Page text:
Clarissa Hyman worked for Granada for many years as a researcher and producer and was one of the original launch producers for ITV’s This Morning programme. Now an award winning food and travel writer, she is the Vice-President of the UK Guild of Food Writers.
It was my first job. It must have been the early seventies, I was about 21 or 22. I’d just been a year out of university and this job came up unexpectedly. I wasn’t happy with what I was doing and was at a bit of a cross roads and didn’t know what to do. Because I’d studied psychology I had a vague feeling that I wanted to do something with communication and mistakenly thought television had something to do with that. So I got this job attached to Granada as a POA (production office assistant). It was seen as an entree into television. It was a goffer’s job, nearest equivalent would be an assistant stage manager. I was a runner, fetcher, carries but it was a good way of learning about television production. It was accepted that one would proceed upwards from that job. It was a good scheme in its time. But it was a very junior position. There were about three or four of us at any one time. You got shunted around and put on different productions, mostly drama productions because you could help out with the cast. Everybody had to do a stint on Coronation Street. All you had to do was be on hand in case anyone wanted messages running. But your biggest area of responsibility was to make sure that the right people were in the right place at the right time. So you got a script a breakdown of who was appearing in what scene and you had to keep tabs on everybody and make sure nobody went AWOL, and in the studio at the right time. You didn’t want them in studio too early as they only got in the way. So, you got a call sheet and you worked from that. Mostly on Corros it just ran itself, most people were true professionals, theatrical who had come up the old fashioned way and you didn’t have to worry about them at all. People like Albert Tatlock and Annie Walker. You knew that they would be there. You might have a little flutter wondering ‘where’s Annie?’ But ten out of ten times she would be there. And so would Albert, they were solid true professionals. As a POA I didn’t have much to do. I had to keep the extras in check a bit, make sure they didn’t run riot, mithering everybody. There was a great pecking order among the extras; if someone had a speaking part – maybe just one word, then they were up the pecking order.
It was taped when I was there, not live but they would tape each half of the show for live and only go and do it again if there had been a major mistake. They tried not to stop because it was costly. But sometimes they had to. I remember the corner shop falling to pieces once and they had to stop. It was very carefully plotted.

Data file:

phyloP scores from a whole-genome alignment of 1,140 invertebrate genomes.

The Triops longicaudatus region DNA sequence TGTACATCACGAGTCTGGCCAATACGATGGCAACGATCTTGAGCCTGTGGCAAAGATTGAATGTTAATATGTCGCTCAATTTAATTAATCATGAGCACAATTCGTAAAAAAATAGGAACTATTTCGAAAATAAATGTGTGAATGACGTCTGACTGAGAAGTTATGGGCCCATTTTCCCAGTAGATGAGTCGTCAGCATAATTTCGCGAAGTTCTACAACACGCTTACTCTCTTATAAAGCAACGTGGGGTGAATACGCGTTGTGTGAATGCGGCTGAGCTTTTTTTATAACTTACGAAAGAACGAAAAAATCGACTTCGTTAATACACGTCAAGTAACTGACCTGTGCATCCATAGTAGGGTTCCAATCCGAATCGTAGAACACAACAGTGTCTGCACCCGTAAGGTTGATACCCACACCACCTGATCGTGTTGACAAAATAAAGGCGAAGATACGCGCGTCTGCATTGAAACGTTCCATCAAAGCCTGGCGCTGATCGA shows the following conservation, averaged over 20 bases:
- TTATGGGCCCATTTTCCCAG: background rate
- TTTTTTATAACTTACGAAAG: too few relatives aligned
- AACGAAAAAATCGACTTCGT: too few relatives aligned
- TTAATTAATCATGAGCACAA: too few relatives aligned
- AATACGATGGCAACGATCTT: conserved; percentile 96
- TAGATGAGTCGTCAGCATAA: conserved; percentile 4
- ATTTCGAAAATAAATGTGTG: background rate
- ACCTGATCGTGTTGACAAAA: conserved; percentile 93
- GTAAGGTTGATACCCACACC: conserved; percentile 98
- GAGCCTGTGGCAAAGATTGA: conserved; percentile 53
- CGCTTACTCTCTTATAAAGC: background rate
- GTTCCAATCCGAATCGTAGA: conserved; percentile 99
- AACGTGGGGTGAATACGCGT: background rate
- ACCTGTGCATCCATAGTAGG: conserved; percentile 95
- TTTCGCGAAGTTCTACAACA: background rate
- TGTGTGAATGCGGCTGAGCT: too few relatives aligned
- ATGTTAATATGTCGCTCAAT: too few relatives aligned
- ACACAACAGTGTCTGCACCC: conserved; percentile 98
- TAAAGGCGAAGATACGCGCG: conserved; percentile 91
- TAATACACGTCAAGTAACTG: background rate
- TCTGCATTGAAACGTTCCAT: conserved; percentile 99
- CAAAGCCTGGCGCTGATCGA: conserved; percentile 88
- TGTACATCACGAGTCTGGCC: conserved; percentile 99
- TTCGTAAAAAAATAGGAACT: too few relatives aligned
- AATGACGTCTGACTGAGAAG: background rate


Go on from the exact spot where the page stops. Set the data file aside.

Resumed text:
Anyhow, my worst experience was with Elsie Tanner who was always a bit of a diva. I found her rather scary. I was young, raw and nervous and not sure what I was doing there. I found her absolutely terrifying. I tried not to get in her way. But there was this one occasion. I knew she was wanted on set. I had to knock on her day and say ‘ten minutes please.’ They were still very much rooted in the old theatrical traditions. Then I went back and said ‘five minutes’. I kept knocking on her door and she kept saying okay, okay’. But she never appeared. Time was ticking away and she was not in the studio so they started taping. She wasn’t in the first scene; she was in the second scene. I kept racing between studio and her dressing room and she kept saying she was coming. Finally it got to her point in the script and she wasn’t there. So there was a great business. ‘Where the hell’s Elsie!’ All eyes are on me. I said I had been knocking and knocking and she kept saying she was coming. Then suddenly she swans into the studio, ass cool as a cucumber. God knows what she had been doing in her dressing room but she obviously thought the world stoops for her. And she turns around and says out loud so that the whole studio can hear, ‘Well I’ve been waiting for my call! I’ve been waiting for the POA to come and tell me when I was wanted on set.’
I thought I was going to die. The end of my glorious career in one stroke. Anyhow they had to get on with it, there was not time for an inquest at that point. By the end of studio day of course it was forgotten as so many other things had happened. I was absolutely upset, I felt terrible and humiliated and angry. Then I realised what a cow she was. If she behaved like that with me she must have behaved like that with others. I had a word with the floor manager – who was my immediate boss – and he said ‘don’t worry.’ But it was good experience working on the Street. Just the thrill of leaning on the real Rovers Return bar was unforgettable.